CLARKSVILLE, Tenn. (WTVF) — Update: After our story aired, the Department of Children's Services says based on new information they have reopened the case. Our original story is below
A nurse accused of aggravated child abuse and neglect is behind bars after the victim's mom released surveillance video of the incident.
In August, Jo'Vanna Williams caught the incident on camera and she's upset with how the case was handled. In the video her daughter's nurse, 44-year-old Melissa Winer, appears to push 12-year-old Sunshine Williams to the floor. She can then be seen grabbing her by the hair and arm to pull her up.
Family friend Sharon Edwards said, "It was like she was a rag doll."
In another surveillance video, the nurse puts a blanket over Sunshine's face.
"If I was to do any of that, if I was to sit on my daughter’s head, if I was to lift her up by her hair, if I was to push her over, I would already be in jail," said Williams, Sunshine's mother.
Months later, they say they're still traumatized.
"We keep on going, and we hold people accountable," Williams said
Edwards said Sunshine is a beautiful soul. She doesn't let cerebral palsy and other health conditions keep her down.
"This right here, it’s just a shell, in the inside she brings out the sunshine in all of us," said Edwards.
And her mother says Sunshine's love for life is why she is fighting for justice through the pain.
"We can’t control what we get in life, only how we respond," Williams said.
When the incident happened, Williams reported it to the Department of Children's Services. She's upset DCS closed the case after deeming the incident a policy violation.
"She felt the baby was invisible," Edwards said, "She felt like no one cared."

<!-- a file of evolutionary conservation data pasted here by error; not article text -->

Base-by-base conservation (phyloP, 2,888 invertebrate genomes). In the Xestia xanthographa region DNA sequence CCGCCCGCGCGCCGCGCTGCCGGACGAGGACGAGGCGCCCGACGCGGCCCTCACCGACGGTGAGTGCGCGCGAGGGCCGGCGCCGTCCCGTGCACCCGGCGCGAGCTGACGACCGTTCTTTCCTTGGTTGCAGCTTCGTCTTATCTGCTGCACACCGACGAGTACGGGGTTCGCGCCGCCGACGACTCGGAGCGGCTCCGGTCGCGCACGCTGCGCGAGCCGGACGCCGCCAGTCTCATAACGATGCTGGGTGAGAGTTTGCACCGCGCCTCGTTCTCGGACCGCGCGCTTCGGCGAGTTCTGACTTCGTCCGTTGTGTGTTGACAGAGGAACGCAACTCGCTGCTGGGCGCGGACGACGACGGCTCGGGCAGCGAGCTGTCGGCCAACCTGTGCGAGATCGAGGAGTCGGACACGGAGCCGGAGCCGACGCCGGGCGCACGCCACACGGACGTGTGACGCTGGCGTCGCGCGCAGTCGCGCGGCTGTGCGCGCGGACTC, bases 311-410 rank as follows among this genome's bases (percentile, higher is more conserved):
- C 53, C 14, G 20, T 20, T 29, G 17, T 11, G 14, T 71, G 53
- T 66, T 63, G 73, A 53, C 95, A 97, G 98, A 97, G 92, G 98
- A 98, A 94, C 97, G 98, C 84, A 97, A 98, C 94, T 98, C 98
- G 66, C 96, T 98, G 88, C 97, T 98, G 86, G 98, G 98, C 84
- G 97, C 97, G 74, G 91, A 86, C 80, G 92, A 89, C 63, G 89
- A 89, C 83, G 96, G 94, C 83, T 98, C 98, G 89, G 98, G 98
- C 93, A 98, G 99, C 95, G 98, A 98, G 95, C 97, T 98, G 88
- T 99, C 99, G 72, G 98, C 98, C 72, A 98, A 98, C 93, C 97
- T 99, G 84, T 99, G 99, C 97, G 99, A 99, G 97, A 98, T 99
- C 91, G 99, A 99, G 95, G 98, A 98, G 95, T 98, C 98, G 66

The incident didn't make it to police until a local Clarksville paper posted the video online months later. Shortly after, Clarksville Police officers arrested 44-year-old Melissa Winer for aggravated child abuse and neglect. They called the crime 'heinous,' and are now reviewing the procedures for handling referrals which have been screened out by DCS.
Edwards said, "I think somebody dropped the ball."
The Department of Children's Services issued a statement saying they're not required to report non-severe abuse to law enforcement:
State privacy protection laws prohibit me from commenting on specific details, but I can confirm that in this case DCS Child Protective Services (CPS) followed the state law on reporting allegations of abuse to law enforcement and sharing findings of CPS investigations with the juvenile court.
State law requires CPS to notify law enforcement of allegations of severe abuse and investigates those allegations as a multi-disciplinary team known as the Child Protective Investigation Team (CPIT). In cases of non-severe abuse allegations, per state law, CPS is not required to notify law enforcement. CPS is also required, by state law, to share the findings of all CPS cases with the juvenile court and the finding of severe abuse cases with the district attorney.
Winer has since lost her job with Maxim Healthcare Services. They issued a statement:
We are deeply committed to the care and safety of our patients and take any allegation of abuse very seriously. Immediately upon learning of these concerns, we launched an investigation that resulted in this individual being terminated and reported to the Tennessee Board of Nursing.
A spokesperson for the Department of Health said while Winer still has her nursing license, that could change if she's convicted. Winer has posted bond, and she's scheduled to be arraigned in January. Attempts to reach her were unsuccessful.
Right now, Sunshine's family is raising money for her to get a special surgery in St. Louis which will cost more than $35,000. You can help them here.